As you surely know, the runner’s product review blog has become ever so popular over the last couple of years. I hope to continue adding my four or five cents to this phenomenon as time goes on. But I like lists a lot, so I’ve decided to add a quarterly (or at least bi-annual) list of all the running-related things that impress me the most. I expect this list to change and contradict itself over time as I become exposed to new and wonderful products. I also think it’ll be fun.
Because this is my first ever list, it’s going to include everything from January 2011, when I started this blog. I hope some of my readers will agree and disagree, and perhaps even suggest new things for me to try out. By the way, I couldn’t come up with a good order in which to arrange these, so I’m just going to put them in the order I discovered them.
Vibram FiveFingers Bikila LS
Yeah, you read it right. VFF‘s are at the top of my list. My first inclination was to apologize for being stale and unoriginal in this choice, but after some consideration I don’t think I will. Vibrams have lost a lot of popularity among many of my barefoot/minimalist friends and readers, I think partly because of their meteoric rise in popularity over the last 18 months, and partly because some other good (“one-toed”) shoes have moved in and lots of people like them better. I myself feel a little guilty for running out on Vibram. Maybe I was sick of the weird looks, maybe I was tired of dislodging little rocks from between my toes. But mostly I think it was because I wanted to try other stuff too. And I have. Some shoes were great, some not so great. But I’ll tell you this: when I put my Bikilas on my feet last week to walk the dog – I hadn’t worn them in nearly 4 months – they felt awesome, and I couldn’t remember why I ever stopped wearing them. I realize that Vibram has had a few problems with quality control and their newer models have been met with lukewarm response by some of the more die-hard VFF purists. But I still think Vibram gets it the most right.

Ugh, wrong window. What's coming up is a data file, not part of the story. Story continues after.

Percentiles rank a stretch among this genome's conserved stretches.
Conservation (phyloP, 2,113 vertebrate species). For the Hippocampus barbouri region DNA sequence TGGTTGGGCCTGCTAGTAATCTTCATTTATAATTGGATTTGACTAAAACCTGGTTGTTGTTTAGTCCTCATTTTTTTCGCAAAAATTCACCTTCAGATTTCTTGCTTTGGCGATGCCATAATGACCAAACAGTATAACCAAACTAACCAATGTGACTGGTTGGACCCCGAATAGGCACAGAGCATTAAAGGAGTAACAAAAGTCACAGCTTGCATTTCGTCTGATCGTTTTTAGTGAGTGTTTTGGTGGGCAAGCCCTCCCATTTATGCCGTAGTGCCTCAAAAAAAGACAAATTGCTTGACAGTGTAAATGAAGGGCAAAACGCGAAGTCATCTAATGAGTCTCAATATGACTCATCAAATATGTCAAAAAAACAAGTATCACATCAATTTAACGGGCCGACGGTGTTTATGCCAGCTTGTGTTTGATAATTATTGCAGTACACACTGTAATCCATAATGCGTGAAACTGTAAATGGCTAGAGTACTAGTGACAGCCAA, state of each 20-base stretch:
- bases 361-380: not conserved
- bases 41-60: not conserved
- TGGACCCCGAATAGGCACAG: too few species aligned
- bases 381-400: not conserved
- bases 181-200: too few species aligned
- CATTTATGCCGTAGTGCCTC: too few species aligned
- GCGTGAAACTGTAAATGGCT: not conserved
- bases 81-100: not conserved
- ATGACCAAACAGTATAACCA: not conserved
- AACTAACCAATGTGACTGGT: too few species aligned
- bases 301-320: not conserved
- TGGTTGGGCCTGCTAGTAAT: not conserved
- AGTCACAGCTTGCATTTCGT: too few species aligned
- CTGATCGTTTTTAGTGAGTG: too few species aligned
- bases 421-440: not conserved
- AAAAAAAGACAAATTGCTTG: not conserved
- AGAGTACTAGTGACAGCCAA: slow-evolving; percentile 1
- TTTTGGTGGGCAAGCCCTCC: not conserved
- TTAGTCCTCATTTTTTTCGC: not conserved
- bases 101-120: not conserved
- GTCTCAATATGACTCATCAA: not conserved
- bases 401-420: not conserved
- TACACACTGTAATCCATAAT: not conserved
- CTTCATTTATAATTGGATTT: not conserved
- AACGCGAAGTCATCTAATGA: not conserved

Let me just clarify my reasoning here. In my observation, there are three different kinds of minimalist shoe: what I call the shoe, the slipper and the sock. The shoe is a piece of semi-rigid protective material that straps to your foot and is somewhat binding, for whatever reason. I put the Merrell Pace Glove and the NewBalance Minimus Trail in this category. The slipper is a softer, roomier contraption that is very flexible and allows more foot movement against ground surfaces. It’s kind of just there, it protects you but also provides an environment of freedom. VIVOBAREFOOT (which I’ll bring up again further down) and SoftStar make this type of shoe. Then there is the sock. An actual sock is stretchy and takes on the exact form of your foot as you move it. A sock wears your foot, instead of the other way around. This is what we’re talking about with Vibrams (and, though I’ve never tried them, Zems seems like another “sock”-like style). You don’t need to worry about width of the shoe, flexibility vs. protection, heel drop…all of that is moot. Because a Vibram FiveFingers shoe is created to wear your foot, to be your foot, in all its five-digited, super-articulated glory. How could it be any closer to barefoot? In the future I may move on from my Vibrams completely, but I challenge other minimalist shoe companies to equal the absolute freedom of that strange sock-like, multi-toed monkey shoe.